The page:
The VMF Upconversion Block on FIG. 2 synthesizes a fixed 127 MHz LO using a phase Locked Loop (PLL) (256), and upconverts the combined baseband (267) with it to provide the RF output frequency of 152.0 to 153.0 MHz. (258). A Band Pass filter (259) conditions the VHF RF output between 152 and 159 MHz.

FIG. 6 shows the circuitry for the 127 MHz LO generated with a PLL. The VCO is a simple colpitts oscillator operating with a 2N5179 UHF transistor and a MV2103 (657) varactor. Output isolation is achieved with a Signetics NE5205 (668) wideband 20 dB amplifier.

FIG. #6 the PLL samples the VCO (661) output and divides its frequency by 8 with a MC12011 prescaler. This yields a 15.875 MHz (662) input to the 146152 PLL IC. The 10 MHz system reference (642) is divided by 10 (663), so that the 145152 operates from a 1.000 MHz reference. The 145152 divides the reference internally by 8 and the VCO by 127. The resulting 125 kHz signals are compared with a differential output phase-frequency comparator and output to the loop filter (664).

An active loop filter (664) on FIG. #6 gives a net phase error of zero degrees. Implemented as a type-2 third order loop, the time constants are set for a loop bandwidth of 2 kHz with a 60 degree phase margin for stability. The output voltage of this loop filler is fed to the VCO (665), correcting any error. The VCO output is buffered with an NE5205 (667) to a one milliwatt level (668).

The buffered VCO output (256) in FIG. #2 is sufficient to drive a diode ring mixer (257) to perform the upconversion. Mixing with the RF baseband and bandpass filtering (259) the sum component yields the output frequency (258).

VI. UMF Upconversion

When transmitting on the UMF frequency ranges of 450 MHz. or 900 MHz. an additional Upconvertion circuit (268-268-271) in FIG. #2 is used. This circuit is similar in principle to the one shown on the VMF upconversion module (256-257-259). On this example the UHF Upconversion Block synthesizes a fix 302 MHz. LO using a phase Looked Loop (PLL) (268), and mixes the combined baseband (269) with it to provide the final transmitter output frequency for the UMF band of 454-455 MHz. (270). A fix frequency 779 MHz. is used for the UHF band of 931-932 MHz.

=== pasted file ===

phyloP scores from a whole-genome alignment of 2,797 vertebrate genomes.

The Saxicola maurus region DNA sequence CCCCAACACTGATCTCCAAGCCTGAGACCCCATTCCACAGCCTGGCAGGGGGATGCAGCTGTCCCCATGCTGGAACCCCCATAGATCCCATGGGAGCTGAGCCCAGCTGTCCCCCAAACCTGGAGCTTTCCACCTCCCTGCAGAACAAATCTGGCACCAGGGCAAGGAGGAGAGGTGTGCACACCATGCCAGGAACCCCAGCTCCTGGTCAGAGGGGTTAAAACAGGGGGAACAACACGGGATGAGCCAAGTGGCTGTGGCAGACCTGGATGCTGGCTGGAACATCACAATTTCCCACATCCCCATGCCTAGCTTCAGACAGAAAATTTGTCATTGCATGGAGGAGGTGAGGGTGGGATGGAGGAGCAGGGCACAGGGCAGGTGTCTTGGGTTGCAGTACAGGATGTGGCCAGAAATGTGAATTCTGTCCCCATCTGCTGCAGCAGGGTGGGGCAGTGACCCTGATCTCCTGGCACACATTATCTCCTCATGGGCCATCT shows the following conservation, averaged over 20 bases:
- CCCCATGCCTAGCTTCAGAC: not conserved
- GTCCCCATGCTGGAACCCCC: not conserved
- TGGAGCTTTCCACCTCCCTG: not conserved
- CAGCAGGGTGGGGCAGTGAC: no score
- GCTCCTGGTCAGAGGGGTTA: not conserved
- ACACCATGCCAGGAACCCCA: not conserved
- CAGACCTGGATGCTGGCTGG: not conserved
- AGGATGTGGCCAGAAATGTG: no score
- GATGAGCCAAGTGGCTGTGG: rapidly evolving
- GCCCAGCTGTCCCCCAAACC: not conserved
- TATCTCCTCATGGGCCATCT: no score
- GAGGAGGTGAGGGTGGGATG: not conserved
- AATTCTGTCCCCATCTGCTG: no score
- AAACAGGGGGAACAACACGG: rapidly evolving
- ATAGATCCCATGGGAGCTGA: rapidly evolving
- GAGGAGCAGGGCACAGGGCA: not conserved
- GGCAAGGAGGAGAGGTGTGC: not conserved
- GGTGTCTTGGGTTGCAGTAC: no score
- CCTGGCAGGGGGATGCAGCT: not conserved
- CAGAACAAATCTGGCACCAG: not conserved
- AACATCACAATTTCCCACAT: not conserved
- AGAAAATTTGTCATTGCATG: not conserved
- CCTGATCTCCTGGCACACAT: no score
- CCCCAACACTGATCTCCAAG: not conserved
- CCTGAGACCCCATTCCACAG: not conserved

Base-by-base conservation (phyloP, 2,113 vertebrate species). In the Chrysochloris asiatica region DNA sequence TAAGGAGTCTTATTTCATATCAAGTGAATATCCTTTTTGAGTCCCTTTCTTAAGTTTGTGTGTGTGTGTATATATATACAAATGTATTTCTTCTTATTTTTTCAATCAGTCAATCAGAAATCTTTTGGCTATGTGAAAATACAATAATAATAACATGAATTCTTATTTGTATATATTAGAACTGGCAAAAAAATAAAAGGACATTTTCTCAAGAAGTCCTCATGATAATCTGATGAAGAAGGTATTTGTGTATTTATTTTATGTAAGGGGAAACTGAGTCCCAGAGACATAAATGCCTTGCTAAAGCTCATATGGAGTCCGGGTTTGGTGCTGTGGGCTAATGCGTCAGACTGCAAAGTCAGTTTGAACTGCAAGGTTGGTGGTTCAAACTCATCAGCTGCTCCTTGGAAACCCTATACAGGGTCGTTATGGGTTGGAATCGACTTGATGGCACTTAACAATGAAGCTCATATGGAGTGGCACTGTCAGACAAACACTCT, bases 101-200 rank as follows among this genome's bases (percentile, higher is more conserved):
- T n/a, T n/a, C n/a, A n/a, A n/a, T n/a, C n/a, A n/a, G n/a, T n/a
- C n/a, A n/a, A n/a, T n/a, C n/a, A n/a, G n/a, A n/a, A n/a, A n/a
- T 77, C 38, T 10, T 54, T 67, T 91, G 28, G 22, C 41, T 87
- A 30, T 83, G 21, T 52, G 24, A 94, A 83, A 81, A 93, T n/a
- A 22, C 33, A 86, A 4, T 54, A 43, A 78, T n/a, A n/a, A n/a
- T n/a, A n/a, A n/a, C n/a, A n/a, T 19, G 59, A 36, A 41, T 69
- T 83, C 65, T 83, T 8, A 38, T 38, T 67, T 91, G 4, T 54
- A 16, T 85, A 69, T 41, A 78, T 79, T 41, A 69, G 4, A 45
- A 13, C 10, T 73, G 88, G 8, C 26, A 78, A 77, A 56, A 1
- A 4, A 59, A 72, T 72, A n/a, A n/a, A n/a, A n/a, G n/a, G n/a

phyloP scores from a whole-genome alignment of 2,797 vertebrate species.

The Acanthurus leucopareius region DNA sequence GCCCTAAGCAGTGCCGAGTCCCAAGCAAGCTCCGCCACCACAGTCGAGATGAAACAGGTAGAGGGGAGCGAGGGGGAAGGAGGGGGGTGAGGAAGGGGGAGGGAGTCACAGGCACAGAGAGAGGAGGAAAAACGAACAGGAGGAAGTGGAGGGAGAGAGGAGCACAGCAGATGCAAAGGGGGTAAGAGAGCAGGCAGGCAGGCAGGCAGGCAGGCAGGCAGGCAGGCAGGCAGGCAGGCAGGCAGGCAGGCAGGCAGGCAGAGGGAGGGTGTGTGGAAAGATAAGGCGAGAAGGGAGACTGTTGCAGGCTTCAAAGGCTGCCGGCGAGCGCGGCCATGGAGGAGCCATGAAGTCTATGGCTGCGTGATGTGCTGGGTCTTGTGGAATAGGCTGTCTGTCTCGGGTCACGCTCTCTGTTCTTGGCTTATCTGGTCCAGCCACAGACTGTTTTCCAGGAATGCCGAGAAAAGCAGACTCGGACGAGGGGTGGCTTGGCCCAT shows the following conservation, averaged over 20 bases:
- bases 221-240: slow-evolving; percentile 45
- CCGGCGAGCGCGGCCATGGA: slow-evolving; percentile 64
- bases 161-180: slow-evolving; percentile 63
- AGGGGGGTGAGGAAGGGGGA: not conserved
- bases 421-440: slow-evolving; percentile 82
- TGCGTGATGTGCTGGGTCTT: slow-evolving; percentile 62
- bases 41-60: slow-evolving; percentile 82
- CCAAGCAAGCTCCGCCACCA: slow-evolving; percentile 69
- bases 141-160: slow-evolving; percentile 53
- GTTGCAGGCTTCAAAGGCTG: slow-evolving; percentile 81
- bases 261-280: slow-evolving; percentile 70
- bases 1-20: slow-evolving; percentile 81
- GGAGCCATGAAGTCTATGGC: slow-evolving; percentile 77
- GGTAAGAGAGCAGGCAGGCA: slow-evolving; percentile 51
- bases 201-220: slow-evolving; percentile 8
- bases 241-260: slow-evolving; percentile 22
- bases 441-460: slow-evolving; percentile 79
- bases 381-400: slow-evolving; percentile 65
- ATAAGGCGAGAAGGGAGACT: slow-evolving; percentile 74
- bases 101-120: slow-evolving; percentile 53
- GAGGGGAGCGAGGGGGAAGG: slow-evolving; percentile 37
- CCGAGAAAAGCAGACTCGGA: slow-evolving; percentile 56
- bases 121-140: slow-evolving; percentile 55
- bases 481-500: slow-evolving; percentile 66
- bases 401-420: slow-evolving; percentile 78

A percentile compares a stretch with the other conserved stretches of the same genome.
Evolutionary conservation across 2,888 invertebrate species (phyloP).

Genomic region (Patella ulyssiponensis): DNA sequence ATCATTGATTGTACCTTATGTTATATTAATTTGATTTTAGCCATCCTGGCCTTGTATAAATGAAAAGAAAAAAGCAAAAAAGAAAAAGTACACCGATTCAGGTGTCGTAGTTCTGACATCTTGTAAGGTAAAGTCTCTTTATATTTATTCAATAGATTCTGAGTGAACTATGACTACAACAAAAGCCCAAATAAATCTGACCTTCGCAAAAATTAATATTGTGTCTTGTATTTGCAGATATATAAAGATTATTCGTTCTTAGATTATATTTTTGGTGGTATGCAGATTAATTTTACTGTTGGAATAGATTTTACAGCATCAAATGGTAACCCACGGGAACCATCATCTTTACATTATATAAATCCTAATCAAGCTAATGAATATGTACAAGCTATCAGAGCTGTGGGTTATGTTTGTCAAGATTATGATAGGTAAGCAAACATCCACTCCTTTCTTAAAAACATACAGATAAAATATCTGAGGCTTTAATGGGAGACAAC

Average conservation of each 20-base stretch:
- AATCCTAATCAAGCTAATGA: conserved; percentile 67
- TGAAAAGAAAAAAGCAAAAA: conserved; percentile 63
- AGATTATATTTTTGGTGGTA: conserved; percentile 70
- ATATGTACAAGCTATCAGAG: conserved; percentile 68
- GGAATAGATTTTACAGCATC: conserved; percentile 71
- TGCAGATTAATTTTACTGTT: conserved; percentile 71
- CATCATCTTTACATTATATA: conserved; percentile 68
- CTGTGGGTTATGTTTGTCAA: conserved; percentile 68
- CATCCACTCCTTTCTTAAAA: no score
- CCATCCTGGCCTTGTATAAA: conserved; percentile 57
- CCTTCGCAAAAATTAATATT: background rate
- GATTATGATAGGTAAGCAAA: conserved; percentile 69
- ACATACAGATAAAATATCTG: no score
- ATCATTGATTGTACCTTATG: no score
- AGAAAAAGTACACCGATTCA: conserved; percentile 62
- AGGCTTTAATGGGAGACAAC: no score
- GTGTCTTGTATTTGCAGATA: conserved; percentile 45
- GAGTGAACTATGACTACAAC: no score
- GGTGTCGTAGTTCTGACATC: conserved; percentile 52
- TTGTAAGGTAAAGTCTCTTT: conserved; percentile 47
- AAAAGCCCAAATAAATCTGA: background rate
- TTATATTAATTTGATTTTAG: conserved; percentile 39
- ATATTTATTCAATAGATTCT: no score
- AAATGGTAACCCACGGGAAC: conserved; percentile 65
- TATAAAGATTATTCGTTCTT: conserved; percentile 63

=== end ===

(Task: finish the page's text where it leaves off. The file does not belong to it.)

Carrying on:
VII Reference Frequency

On FIG. #2 the Reference Frequency block (242) provides for distribution of the 10.000000 MHz station reference (251) to the entire transmitter. On this example there are eight places where this reference is needed. It is recommended that a buffered sinewave be distributed among the different blocks. Squarewave conversion can be done internal to each module, as required, this avoids the transmission of the very wideband squarewave within the transmitter, which is subject to radiation and the resulting generation of spurious signals. Wideband squarewaves are generated and used only within their enclosed modules, where they are much more easily controlled.

The advantage of using a single clock reference oscillator does not preclude the possible use of individual signal sources for this invention.

______________________________________APPENDIX ADeviation   Bit Settings              Deviation(Hz)    MSB  LSB   Error (Hz)______________________________________5000    10000011   -2.754900    10000000   -17.594800    01111110   6.524700    01111011   -7.924600    01111001   15.704500    01110110   1.344400    01110011   -13.104300    01110001   10.604200    01101110   -3.834100    01101011   -18.274000    01101001   5.443900    01100110   -9.013800    01100100   14.703700    01100001   .26       Bit3600    01011110   -14.18    Weight3500    01011100   9.533400    01011001   -4.913300    01010111   18.79     MSB =  4882.81                                     Hz3200    01010100   4.35             2441.413100    01010001   -10.09           1220.703000    01001111   13.62            610.352900    01001100   -.82             305.182800    01001001   -15.26           152.592700    01000111   8.44             76.292600    01000100   -6.00     LSB =  38.152500    01000010   17.702400    00111111   3.262300    00111100   -11.182200    00111010   12.522100    00110111   -1.922000    00110100   -16.361900    00110010   7.341800    00101111   -7.091700    00101101   16.621600    00101010   2.471500    00100111   -12.271400    00100101   11.441300    00100010   -3.011200    00011111   -17.441100    00011101   6.271000    00011010   -8.18 900    00011000   15.53 800    00010101   1.09 700    00010010   -13.36 600    00010000   10.35 500    00001101   -4.08 400    00001010   -18.53 300    00001000   5.18 200    00000101   -9.26 100    00000011   14.44______________________________________